Photo: (left) Rodger Ward leads Jim Rathmann late in the 1960 Indianapolis 500; (right) Rathmann took the lead for good on lap 197 and won by 13 seconds.
Editor’s note: I learned Sunday afternoon of the death of Pat Kennedy, who has authored several trivia books about the Indianapolis 500. I have all of them and use them constantly for quick reference. My condolences to his family. For more about Pat, please read George Phillips’s post on Oilpressure from yesterday at https://oilpressure.com/2020/04/13/a-major-loss-to-the-indycar-community/
The interminable days of quarantine afforded me the time to listen to a complete radio broadcast of one of my favorite 500s, the 1960 race. I listened to the race at home that year. It was a great race. This story is more about the broadcast than the race. Several things stood out to me about the radio call in 1960. It was quite a contrast to today’s radio broadcast. I’m not saying one was better than the other, but the evolution of the radio network is very clear.
1960 was the eighth year of the Indianapolis Motor Speedway Radio Network. It was still growing. Lead announcer Sid Collins welcomed a new station from Minneapolis to the network, for example. I had listened to the broadcast of the 1953 race, the first year of the network. The earlier broadcast had some rough spots, many of which had been smoothed out by 1960. There were still a few glitches in communication between the broadcast booth and pit reporters.
As the speeds of the cars increased, the coverage had to change. Today the radio call is rapid fire coverage of non stop track action. In 1960, the broadcast coverage of the race was rather leisurely. They knew they had a three and a half hour race to cover and that there would be many lulls in the action. Pit stops only happened every 40-50 laps. Not every one came in at one time.
The pace of the race allowed for time to talk to celebrities and guests. Stopping in to chat with Collins and his color commentator Freddie Agabashian this day were Indiana governor Harold Handley, Guy Lombardo, David Crosby, and former winners Johnnie Parsons and Bill Holland. Parsons spoke first, the Holland followed. Holland referred to the 1950 race by joking, “Ten years later and I’m still following Parsons.”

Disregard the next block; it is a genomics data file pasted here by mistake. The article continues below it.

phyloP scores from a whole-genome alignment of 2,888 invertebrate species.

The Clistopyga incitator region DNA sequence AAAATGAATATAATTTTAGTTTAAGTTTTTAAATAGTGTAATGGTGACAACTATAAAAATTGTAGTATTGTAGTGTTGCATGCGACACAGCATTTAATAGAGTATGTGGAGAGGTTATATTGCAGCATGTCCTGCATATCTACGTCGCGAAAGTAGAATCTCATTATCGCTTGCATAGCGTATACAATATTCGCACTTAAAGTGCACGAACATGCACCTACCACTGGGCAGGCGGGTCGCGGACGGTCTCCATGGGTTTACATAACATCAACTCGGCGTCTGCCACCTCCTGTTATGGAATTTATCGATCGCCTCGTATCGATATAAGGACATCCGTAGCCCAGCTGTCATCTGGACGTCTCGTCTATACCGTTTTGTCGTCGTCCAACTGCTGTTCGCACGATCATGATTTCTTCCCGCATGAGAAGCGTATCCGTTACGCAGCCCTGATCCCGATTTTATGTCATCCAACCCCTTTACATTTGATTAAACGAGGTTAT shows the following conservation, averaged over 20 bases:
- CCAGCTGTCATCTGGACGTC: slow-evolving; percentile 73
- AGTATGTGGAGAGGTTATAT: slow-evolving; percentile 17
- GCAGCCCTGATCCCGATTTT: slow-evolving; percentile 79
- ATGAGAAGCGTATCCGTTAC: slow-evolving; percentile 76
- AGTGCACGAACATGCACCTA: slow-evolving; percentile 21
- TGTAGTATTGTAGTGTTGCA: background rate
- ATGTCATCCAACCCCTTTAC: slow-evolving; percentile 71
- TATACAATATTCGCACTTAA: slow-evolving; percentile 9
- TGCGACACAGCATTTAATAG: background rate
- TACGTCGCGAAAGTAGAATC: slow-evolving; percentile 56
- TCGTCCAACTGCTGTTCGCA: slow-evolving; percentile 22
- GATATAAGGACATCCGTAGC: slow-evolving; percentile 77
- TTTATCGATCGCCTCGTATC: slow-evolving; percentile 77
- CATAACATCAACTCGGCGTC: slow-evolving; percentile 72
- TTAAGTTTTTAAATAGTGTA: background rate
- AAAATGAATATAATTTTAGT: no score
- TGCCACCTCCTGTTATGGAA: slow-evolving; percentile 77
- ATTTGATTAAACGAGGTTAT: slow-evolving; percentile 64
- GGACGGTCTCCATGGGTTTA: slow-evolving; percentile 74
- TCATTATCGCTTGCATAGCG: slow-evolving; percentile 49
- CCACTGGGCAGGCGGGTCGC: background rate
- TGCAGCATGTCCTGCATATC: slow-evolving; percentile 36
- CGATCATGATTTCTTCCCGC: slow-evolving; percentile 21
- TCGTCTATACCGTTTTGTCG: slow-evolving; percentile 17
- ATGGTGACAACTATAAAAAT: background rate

The five reporters stationed around the track- one in each turn and one in the middle of the backstretch gave somewhat laconic reports and descriptions of the action. “Eddie Russo spun and hit the wall. Back to you, Sid.” The team employed the same relay system in use today in which one corner reporter calls for the person at the next station to continue the action. The two pit reporters had a lot of ground to cover during stops. Sometimes it sounded as if Collins had a better view of the pit action than the pit reporters did.
The broadcast as presented on Indycar Radio cut most of the commercials. They left a couple Stark & Wetzel spots in. I always enjoyed the whistle in those commercials. While the ads ran you could still hear the cars on track in the background. I always loved that.
Speaking of commercialization, I didn’t hear a lot of brands mentioned except for Firestone tires and Champion spark plugs. Not every thing during the race had a sponsor. It was refreshing. The car names were mentioned when the starting lineup was presented, but after that the announced interval standings included just the car number and driver’s name.
One difference from the 1953 broadcast I noticed was how Collins referred to the drivers. In 1953 he called them “lads.” In 1960 they were “boys.” I guess they had grown up in seven years. The safety crews and mechanics, however, were “men.”
As the race got closer to the finish, the broadcasters paid more attention to it. A great three way battle for the lead began around lap 145 between Rodger Ward, Jim Rathmann, and Johnny Thompson. Thompson would drop out of the race about 30 laps later, setting the stage for Ward and Rathmann to conduct their classic duel. Collins and Agabashian were excited that this race might be the closest in history. In 1960 the closest finish to date was Wilbur Shaw beating Ralph Hepburn by 2.16 seconds in 1937. The record would stay in tact a while longer.
A couple of interviews with drivers who dropped out of the race made me sad since I knew what the future held. Eddie Sachs- it was great to hear his voice again- proclaimed that he would definitely win next year. He was almost right. Tony Bettenhausen, the great driver with an awful record at IMS said he would be back for his 15th race in 1961. He was killed in a practice accident the day before Pole Day while testing Paul Russo’s car.
I recommend you go to Indycar radio and find an old race broadcast to listen to. I plan to listen to another one in the mid 1960s or early 1970s. I will not listen to the 1964 race. I still have nightmares about that one.